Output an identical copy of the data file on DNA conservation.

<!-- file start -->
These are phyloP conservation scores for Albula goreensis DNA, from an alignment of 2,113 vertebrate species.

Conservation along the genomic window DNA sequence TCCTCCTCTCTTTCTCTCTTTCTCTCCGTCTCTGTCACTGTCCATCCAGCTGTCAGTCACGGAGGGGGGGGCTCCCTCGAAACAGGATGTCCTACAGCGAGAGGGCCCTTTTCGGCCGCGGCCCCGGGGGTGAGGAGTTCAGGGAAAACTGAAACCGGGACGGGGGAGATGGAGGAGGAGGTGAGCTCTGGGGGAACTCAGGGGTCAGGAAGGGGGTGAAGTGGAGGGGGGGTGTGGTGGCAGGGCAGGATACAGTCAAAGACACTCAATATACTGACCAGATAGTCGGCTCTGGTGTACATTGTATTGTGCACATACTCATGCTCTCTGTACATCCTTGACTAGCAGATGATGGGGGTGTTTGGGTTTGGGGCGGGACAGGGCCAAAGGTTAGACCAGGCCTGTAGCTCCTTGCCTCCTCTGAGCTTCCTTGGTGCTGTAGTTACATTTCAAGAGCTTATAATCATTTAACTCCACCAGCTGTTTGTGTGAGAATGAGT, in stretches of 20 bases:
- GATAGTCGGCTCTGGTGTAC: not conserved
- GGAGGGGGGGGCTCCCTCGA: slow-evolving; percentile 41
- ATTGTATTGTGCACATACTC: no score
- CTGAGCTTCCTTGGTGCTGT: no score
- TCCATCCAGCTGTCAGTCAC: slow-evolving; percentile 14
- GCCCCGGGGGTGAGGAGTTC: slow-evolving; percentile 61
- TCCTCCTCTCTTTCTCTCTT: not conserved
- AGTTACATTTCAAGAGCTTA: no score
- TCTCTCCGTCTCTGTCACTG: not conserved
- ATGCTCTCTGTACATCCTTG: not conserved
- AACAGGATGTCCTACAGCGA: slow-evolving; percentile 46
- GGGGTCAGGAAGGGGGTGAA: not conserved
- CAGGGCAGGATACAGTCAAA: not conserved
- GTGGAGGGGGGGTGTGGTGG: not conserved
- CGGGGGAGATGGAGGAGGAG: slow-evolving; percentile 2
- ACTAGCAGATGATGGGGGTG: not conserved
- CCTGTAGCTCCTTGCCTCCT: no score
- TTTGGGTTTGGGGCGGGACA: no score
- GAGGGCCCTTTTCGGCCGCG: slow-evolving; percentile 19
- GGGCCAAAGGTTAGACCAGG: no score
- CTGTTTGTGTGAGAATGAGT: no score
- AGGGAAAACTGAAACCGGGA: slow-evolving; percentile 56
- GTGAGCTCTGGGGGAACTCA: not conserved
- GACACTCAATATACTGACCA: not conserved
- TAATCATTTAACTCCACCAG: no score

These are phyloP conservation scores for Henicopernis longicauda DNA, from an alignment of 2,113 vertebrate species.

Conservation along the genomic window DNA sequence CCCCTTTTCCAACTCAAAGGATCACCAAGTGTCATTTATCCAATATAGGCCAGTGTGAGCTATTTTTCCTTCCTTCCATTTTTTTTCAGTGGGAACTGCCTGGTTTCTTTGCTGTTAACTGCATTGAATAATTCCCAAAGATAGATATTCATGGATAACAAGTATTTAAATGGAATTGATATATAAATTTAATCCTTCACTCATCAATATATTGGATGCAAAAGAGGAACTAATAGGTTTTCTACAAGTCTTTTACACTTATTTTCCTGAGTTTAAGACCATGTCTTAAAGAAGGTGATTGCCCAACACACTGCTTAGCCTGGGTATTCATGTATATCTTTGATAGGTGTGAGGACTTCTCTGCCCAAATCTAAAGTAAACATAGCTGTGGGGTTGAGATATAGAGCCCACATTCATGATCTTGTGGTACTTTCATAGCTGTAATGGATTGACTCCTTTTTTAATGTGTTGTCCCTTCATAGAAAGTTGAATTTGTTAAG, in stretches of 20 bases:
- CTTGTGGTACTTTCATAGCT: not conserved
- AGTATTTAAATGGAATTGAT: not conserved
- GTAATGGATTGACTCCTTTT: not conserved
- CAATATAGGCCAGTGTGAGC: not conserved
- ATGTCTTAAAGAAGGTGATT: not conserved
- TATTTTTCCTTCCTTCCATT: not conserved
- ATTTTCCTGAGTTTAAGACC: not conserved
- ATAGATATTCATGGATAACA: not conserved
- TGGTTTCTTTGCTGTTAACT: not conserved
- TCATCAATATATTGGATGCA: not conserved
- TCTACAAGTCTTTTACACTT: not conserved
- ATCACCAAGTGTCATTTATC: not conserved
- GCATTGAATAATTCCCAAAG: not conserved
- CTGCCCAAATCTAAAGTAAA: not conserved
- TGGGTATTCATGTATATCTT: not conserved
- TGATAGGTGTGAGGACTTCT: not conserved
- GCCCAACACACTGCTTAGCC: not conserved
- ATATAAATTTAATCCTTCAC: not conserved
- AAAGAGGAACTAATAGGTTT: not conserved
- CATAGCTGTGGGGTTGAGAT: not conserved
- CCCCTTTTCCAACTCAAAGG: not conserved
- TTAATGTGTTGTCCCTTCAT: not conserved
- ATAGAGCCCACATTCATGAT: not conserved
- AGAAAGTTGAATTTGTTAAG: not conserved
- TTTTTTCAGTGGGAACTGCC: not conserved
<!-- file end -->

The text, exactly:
These are phyloP conservation scores for Albula goreensis DNA, from an alignment of 2,113 vertebrate species.

Conservation along the genomic window DNA sequence TCCTCCTCTCTTTCTCTCTTTCTCTCCGTCTCTGTCACTGTCCATCCAGCTGTCAGTCACGGAGGGGGGGGCTCCCTCGAAACAGGATGTCCTACAGCGAGAGGGCCCTTTTCGGCCGCGGCCCCGGGGGTGAGGAGTTCAGGGAAAACTGAAACCGGGACGGGGGAGATGGAGGAGGAGGTGAGCTCTGGGGGAACTCAGGGGTCAGGAAGGGGGTGAAGTGGAGGGGGGGTGTGGTGGCAGGGCAGGATACAGTCAAAGACACTCAATATACTGACCAGATAGTCGGCTCTGGTGTACATTGTATTGTGCACATACTCATGCTCTCTGTACATCCTTGACTAGCAGATGATGGGGGTGTTTGGGTTTGGGGCGGGACAGGGCCAAAGGTTAGACCAGGCCTGTAGCTCCTTGCCTCCTCTGAGCTTCCTTGGTGCTGTAGTTACATTTCAAGAGCTTATAATCATTTAACTCCACCAGCTGTTTGTGTGAGAATGAGT, in stretches of 20 bases:
- GATAGTCGGCTCTGGTGTAC: not conserved
- GGAGGGGGGGGCTCCCTCGA: slow-evolving; percentile 41
- ATTGTATTGTGCACATACTC: no score
- CTGAGCTTCCTTGGTGCTGT: no score
- TCCATCCAGCTGTCAGTCAC: slow-evolving; percentile 14
- GCCCCGGGGGTGAGGAGTTC: slow-evolving; percentile 61
- TCCTCCTCTCTTTCTCTCTT: not conserved
- AGTTACATTTCAAGAGCTTA: no score
- TCTCTCCGTCTCTGTCACTG: not conserved
- ATGCTCTCTGTACATCCTTG: not conserved
- AACAGGATGTCCTACAGCGA: slow-evolving; percentile 46
- GGGGTCAGGAAGGGGGTGAA: not conserved
- CAGGGCAGGATACAGTCAAA: not conserved
- GTGGAGGGGGGGTGTGGTGG: not conserved
- CGGGGGAGATGGAGGAGGAG: slow-evolving; percentile 2
- ACTAGCAGATGATGGGGGTG: not conserved
- CCTGTAGCTCCTTGCCTCCT: no score
- TTTGGGTTTGGGGCGGGACA: no score
- GAGGGCCCTTTTCGGCCGCG: slow-evolving; percentile 19
- GGGCCAAAGGTTAGACCAGG: no score
- CTGTTTGTGTGAGAATGAGT: no score
- AGGGAAAACTGAAACCGGGA: slow-evolving; percentile 56
- GTGAGCTCTGGGGGAACTCA: not conserved
- GACACTCAATATACTGACCA: not conserved
- TAATCATTTAACTCCACCAG: no score

These are phyloP conservation scores for Henicopernis longicauda DNA, from an alignment of 2,113 vertebrate species.

Conservation along the genomic window DNA sequence CCCCTTTTCCAACTCAAAGGATCACCAAGTGTCATTTATCCAATATAGGCCAGTGTGAGCTATTTTTCCTTCCTTCCATTTTTTTTCAGTGGGAACTGCCTGGTTTCTTTGCTGTTAACTGCATTGAATAATTCCCAAAGATAGATATTCATGGATAACAAGTATTTAAATGGAATTGATATATAAATTTAATCCTTCACTCATCAATATATTGGATGCAAAAGAGGAACTAATAGGTTTTCTACAAGTCTTTTACACTTATTTTCCTGAGTTTAAGACCATGTCTTAAAGAAGGTGATTGCCCAACACACTGCTTAGCCTGGGTATTCATGTATATCTTTGATAGGTGTGAGGACTTCTCTGCCCAAATCTAAAGTAAACATAGCTGTGGGGTTGAGATATAGAGCCCACATTCATGATCTTGTGGTACTTTCATAGCTGTAATGGATTGACTCCTTTTTTAATGTGTTGTCCCTTCATAGAAAGTTGAATTTGTTAAG, in stretches of 20 bases:
- CTTGTGGTACTTTCATAGCT: not conserved
- AGTATTTAAATGGAATTGAT: not conserved
- GTAATGGATTGACTCCTTTT: not conserved
- CAATATAGGCCAGTGTGAGC: not conserved
- ATGTCTTAAAGAAGGTGATT: not conserved
- TATTTTTCCTTCCTTCCATT: not conserved
- ATTTTCCTGAGTTTAAGACC: not conserved
- ATAGATATTCATGGATAACA: not conserved
- TGGTTTCTTTGCTGTTAACT: not conserved
- TCATCAATATATTGGATGCA: not conserved
- TCTACAAGTCTTTTACACTT: not conserved
- ATCACCAAGTGTCATTTATC: not conserved
- GCATTGAATAATTCCCAAAG: not conserved
- CTGCCCAAATCTAAAGTAAA: not conserved
- TGGGTATTCATGTATATCTT: not conserved
- TGATAGGTGTGAGGACTTCT: not conserved
- GCCCAACACACTGCTTAGCC: not conserved
- ATATAAATTTAATCCTTCAC: not conserved
- AAAGAGGAACTAATAGGTTT: not conserved
- CATAGCTGTGGGGTTGAGAT: not conserved
- CCCCTTTTCCAACTCAAAGG: not conserved
- TTAATGTGTTGTCCCTTCAT: not conserved
- ATAGAGCCCACATTCATGAT: not conserved
- AGAAAGTTGAATTTGTTAAG: not conserved
- TTTTTTCAGTGGGAACTGCC: not conserved